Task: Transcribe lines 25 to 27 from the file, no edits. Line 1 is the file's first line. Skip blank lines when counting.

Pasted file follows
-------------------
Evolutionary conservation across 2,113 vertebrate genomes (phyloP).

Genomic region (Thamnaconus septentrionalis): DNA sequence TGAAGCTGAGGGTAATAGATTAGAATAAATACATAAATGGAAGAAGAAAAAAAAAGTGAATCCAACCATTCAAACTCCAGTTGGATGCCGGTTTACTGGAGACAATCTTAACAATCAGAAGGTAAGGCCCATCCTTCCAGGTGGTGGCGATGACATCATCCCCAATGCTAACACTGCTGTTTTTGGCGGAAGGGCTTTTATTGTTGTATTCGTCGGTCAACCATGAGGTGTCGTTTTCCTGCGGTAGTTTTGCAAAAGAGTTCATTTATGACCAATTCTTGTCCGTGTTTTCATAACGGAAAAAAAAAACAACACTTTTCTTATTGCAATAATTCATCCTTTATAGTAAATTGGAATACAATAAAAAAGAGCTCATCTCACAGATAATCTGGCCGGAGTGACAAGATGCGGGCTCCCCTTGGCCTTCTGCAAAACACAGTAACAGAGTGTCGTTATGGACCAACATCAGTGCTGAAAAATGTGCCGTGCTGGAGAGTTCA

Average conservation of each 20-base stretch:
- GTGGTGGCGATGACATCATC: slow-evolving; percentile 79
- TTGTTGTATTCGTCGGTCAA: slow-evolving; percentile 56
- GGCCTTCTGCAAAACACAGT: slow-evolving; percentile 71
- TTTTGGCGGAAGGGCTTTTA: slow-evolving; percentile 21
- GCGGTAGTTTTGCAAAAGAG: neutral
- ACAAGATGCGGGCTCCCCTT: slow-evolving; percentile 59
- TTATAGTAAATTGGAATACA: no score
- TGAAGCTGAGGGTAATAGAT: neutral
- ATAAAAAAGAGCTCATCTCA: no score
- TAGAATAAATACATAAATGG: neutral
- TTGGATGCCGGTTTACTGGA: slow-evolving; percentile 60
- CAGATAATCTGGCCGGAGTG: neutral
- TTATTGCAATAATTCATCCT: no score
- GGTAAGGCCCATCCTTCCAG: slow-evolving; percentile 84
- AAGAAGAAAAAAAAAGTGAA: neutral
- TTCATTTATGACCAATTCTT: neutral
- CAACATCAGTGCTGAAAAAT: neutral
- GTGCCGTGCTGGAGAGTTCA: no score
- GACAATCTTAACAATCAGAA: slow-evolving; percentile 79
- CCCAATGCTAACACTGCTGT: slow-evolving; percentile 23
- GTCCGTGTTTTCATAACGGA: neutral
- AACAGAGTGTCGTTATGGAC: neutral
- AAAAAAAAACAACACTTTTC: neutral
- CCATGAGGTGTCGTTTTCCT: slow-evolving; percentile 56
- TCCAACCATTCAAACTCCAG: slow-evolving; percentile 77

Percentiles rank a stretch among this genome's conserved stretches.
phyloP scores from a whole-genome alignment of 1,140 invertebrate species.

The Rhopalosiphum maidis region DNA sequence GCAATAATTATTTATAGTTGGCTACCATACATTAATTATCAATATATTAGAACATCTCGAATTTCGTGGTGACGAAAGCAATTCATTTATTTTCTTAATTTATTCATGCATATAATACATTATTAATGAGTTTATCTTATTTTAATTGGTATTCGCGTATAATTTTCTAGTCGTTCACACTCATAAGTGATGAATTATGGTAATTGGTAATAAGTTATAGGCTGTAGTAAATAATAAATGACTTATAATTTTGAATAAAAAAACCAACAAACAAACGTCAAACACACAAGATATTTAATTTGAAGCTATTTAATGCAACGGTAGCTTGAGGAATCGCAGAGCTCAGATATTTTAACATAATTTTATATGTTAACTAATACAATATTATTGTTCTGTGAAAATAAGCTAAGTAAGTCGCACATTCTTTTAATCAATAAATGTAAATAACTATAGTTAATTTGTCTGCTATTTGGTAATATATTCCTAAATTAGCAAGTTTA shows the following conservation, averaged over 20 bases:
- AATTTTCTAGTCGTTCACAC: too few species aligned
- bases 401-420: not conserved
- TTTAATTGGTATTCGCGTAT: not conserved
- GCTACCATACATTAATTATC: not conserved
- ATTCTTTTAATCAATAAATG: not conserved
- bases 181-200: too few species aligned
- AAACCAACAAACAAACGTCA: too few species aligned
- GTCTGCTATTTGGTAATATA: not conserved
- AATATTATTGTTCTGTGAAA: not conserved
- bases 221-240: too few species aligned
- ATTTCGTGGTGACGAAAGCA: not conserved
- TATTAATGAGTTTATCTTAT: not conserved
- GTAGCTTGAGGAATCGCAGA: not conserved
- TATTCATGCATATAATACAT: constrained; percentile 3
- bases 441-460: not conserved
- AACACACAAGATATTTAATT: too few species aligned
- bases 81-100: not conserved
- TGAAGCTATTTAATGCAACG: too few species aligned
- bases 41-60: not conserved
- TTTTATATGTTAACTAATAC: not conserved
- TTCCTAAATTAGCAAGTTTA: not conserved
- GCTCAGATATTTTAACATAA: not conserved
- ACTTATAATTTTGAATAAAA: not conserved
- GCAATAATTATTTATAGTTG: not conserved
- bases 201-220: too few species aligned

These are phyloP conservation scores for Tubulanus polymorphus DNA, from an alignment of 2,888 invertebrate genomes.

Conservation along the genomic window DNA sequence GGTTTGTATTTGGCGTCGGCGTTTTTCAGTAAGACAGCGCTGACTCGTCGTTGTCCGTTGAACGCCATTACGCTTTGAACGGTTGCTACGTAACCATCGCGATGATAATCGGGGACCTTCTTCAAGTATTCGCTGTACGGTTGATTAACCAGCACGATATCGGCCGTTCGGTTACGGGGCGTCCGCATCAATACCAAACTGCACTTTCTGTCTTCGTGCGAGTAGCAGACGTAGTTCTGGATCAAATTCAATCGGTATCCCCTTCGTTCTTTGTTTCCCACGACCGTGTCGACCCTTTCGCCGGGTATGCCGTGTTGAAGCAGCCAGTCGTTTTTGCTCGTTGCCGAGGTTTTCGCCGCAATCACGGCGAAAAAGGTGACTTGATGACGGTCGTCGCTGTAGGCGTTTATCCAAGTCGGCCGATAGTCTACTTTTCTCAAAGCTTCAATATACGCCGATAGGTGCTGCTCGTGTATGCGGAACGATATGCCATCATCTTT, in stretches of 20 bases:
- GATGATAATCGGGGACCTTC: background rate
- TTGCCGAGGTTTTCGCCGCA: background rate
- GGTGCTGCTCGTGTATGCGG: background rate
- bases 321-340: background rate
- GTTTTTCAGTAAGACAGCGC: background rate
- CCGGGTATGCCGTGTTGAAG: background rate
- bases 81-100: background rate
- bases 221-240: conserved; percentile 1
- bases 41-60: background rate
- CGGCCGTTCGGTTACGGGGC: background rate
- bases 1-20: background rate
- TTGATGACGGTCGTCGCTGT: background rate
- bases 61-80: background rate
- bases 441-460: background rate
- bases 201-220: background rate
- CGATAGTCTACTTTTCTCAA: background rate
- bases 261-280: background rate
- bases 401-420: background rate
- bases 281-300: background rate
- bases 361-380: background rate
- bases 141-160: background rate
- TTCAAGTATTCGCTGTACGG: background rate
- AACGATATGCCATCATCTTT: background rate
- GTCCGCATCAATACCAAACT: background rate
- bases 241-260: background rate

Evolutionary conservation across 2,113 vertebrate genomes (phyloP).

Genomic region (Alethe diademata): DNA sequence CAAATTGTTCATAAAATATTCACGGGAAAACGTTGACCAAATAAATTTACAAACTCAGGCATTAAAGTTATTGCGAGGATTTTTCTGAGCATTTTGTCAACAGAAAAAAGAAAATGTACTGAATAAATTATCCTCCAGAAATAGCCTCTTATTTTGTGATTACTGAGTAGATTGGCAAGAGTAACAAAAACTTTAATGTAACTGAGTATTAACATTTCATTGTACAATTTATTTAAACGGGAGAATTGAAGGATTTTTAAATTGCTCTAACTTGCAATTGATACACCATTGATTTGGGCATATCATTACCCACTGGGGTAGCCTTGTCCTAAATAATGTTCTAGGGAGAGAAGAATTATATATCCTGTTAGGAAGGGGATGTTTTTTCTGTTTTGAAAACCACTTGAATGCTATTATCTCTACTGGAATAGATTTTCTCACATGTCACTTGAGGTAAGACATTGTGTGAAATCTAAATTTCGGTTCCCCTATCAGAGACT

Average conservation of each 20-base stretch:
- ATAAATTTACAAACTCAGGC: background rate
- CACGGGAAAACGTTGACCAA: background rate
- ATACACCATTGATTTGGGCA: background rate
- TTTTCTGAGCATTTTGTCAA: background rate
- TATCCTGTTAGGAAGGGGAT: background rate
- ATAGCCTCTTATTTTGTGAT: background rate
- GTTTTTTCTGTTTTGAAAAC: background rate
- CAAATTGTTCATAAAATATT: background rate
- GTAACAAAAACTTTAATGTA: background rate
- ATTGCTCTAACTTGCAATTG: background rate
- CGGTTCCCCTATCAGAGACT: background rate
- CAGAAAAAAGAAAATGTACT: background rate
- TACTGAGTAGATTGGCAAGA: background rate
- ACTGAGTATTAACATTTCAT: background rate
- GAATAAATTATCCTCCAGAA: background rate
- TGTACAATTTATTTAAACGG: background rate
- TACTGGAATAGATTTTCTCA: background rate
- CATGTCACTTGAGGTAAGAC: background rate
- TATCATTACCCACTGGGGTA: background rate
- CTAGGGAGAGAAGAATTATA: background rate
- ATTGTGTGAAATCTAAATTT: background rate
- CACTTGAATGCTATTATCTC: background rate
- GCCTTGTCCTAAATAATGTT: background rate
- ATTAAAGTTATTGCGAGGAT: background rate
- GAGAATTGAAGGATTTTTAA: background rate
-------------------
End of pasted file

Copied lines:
- AACAGAGTGTCGTTATGGAC: neutral
- AAAAAAAAACAACACTTTTC: neutral
- CCATGAGGTGTCGTTTTCCT: slow-evolving; percentile 56